Perceptions and Actions

Introduction

Social cognition models emphasise an individual's learning directly or indirectly from observing others through social communication, interaction, and experiences (Conner and Norman, 2015). It shows that better practices can be motivated through social participation and incorporated within self-practice that can eventually create self-development of physical and mental health. The following needs assessment report will focus on a case study of a hypothetical patient suffering from obesity, high cholesterol, and probabilities of severe heart attack to determine target behaviour alongside related socio-cognitive theories and models.

Risks outline based on history.

From the case study, Jeff is a 46 years old male with 5'7" height. He is 110 kg and has a BMI of 37.8. This range of BMI index falls in the morbidly obese level, presenting a high risk of severe heart disease, with life-threatening implications. Some of condition associated with this lifestyle and high BMI includes cardiovascular diseases related to heart and blood circulation, gallbladder diseases, high blood pressure, osteoarthritis, colon cancer (Tabarés, 2017). Similarly, obesity and overweight are frequently linked to emotional problems like melancholy, anxiety, and depression. According to Tabarés (2017) obese adults had a 55 percent higher risk of acquiring depression over the course of their lives than non-obese people. Furthermore, the patient's lifestyle is very unhealthy, considering his improper diet with no physical exercise. Also, Tabarés (2017) reveal that healthy diets have even been shown in studies to aid with sadness and anxiety symptoms. On the other hand, dietary habits that are unhealthy have been related to an increased risk of dementia and stroke. Furthermore, he reports having barely performed any physical exercise in the last 10 years. Other than mental issues, his lifestyle is also linked to high blood pressure, high cholesterol, and increased risk of heart disease and various cancers (Chen et al., 2019). His lifestyle can greatly impact his working life and hinder his prospect of earning through the business thus impacting his social economic ability. Besides, he has a motto of ‘enjoy life while u can’ which denotes a short sighted attitude towards his health.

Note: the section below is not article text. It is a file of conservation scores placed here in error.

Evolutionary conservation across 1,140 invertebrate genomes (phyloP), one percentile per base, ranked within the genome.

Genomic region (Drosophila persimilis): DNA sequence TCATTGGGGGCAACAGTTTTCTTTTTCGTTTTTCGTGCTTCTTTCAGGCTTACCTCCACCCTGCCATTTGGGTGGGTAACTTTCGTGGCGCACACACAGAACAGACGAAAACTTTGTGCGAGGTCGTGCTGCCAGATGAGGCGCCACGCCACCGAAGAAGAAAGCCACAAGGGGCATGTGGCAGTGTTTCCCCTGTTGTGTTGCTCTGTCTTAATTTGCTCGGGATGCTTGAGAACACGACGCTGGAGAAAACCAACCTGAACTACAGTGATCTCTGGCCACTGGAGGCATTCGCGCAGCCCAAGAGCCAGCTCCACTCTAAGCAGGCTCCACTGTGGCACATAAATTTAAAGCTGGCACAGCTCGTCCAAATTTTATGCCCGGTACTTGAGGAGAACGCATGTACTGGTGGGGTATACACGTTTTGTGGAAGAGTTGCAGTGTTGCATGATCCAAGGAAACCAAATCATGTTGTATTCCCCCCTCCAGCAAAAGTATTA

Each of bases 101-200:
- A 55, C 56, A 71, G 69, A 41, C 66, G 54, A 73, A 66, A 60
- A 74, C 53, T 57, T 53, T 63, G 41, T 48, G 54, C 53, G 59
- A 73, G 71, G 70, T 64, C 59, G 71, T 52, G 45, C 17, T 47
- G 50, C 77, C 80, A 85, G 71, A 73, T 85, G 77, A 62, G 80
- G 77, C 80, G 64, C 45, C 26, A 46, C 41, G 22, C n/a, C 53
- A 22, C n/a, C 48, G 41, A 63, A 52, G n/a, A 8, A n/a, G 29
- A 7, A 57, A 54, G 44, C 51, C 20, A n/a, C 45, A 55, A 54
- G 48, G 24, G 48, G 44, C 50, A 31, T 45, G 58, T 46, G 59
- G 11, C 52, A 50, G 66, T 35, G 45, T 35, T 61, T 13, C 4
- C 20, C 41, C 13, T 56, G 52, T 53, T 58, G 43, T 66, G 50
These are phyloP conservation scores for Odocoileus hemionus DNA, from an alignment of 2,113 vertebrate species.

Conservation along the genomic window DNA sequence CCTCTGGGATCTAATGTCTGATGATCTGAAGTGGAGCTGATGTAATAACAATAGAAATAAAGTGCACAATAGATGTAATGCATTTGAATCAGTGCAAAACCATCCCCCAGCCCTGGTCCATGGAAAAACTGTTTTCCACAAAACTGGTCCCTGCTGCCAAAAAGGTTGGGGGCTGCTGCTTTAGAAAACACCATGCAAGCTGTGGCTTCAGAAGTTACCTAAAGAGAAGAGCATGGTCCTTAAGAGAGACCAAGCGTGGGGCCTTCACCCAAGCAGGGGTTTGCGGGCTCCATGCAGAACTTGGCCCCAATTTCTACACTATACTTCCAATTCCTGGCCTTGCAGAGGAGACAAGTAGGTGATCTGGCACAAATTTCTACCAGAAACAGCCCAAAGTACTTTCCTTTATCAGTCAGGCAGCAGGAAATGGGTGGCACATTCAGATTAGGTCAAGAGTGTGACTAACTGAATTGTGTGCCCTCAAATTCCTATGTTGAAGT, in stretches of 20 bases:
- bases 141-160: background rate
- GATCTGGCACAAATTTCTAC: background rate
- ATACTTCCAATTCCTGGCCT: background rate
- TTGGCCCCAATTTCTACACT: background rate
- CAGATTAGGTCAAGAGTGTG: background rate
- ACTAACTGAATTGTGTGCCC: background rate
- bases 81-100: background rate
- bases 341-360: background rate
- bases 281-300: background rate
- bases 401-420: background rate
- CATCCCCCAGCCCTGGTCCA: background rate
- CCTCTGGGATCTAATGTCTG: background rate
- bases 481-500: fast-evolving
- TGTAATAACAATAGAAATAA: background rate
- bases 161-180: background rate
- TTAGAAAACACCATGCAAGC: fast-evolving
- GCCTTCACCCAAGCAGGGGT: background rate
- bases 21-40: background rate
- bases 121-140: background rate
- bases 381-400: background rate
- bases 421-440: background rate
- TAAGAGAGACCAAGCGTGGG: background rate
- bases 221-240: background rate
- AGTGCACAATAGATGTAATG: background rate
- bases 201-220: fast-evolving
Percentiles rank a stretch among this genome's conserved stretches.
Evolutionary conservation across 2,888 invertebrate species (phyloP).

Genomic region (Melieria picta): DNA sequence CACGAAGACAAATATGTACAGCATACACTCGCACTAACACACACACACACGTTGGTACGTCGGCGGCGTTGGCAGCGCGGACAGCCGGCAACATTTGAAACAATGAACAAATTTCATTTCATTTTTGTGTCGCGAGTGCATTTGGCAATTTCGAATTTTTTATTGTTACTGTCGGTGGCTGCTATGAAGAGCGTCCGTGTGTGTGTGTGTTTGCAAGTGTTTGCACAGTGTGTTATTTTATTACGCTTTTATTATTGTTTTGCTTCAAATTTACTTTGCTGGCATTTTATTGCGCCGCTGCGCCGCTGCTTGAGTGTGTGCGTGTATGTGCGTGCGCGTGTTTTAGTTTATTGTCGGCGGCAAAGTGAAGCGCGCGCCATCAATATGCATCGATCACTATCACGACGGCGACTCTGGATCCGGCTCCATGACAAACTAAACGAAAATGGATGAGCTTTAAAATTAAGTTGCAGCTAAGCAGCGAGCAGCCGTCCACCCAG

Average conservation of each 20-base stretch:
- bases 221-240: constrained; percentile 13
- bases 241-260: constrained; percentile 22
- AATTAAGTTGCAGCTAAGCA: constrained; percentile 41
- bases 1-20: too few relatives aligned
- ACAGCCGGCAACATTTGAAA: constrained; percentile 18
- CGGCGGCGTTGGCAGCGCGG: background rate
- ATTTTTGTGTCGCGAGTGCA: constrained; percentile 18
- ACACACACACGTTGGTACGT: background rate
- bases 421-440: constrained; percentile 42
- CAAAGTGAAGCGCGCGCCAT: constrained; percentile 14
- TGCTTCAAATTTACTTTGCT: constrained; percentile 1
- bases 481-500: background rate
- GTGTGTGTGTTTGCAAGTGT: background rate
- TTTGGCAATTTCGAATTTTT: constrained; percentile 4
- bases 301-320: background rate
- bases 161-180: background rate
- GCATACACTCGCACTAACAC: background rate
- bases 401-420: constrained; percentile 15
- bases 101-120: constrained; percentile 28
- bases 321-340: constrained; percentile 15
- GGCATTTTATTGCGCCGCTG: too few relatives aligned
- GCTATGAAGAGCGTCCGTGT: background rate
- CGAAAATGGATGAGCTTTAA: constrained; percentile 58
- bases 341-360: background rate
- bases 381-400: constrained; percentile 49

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Status of behaviour

The current behaviour of Jeff does not advocate for healthy mental and physical health. His personal and professional life incorporates the least physical efforts alongside unhealthy junk food that follows no schedule. Therefore, his daily life includes eating junk food and less physical exercise which can be termed as unhealthy behavior. In his job, he is driven to various construction sites and his ideal work involve supervising employees. Therefore, he is rarely involved in physical work or exercise. Similarly, he consumes his daily meals without being concerned about the calorie measurement and without following any schedule. As part of his social life, he meets with his friends and drinks alcohol in pubs in excessive units. He does not include any variation of his behaviour in self-management that can create better effects on his health. However, with self-management and psychological counselling his life can change for better.

Social-cultural context

Jeff’s socio-cultural context consists of his work environment and his friends, who he socializes with over the weekends. Jeff’s work environment is the construction industry. Therefore, his close friends are all working in the construction industry as masonries or casual laborers. However, regardless of hard work, his diet and eating habits are still poor. In the morning, Jeff joins his colleagues for breakfast, which consists of unhealthy fried foods. However, though Jeff has bad eating habits, he enjoys a nice social life with his friends. His friends are always available. However, his health and age now cut from social life and this forces him to join his friends at the pub on Fridays and Saturdays. However, it is a matter of concern that he is degrading his health condition while his socialization revolves around this drinking behavior. These drinking habits may be difficult for Jeff to change and this means that his economic and financial level are negatively affected.

According to his BMI level, he is already overweight and morbidly obese. Similarly, taking more alcohol frequently and some health condition seem to endanger his social and economic stability. The drinking behavior is not only dangerous to his health but also to his social-economic life. Instead of the drinking behavior, Jeff should take healthy meals and get positive motivations.

Psycho-social factors that relate to the behaviour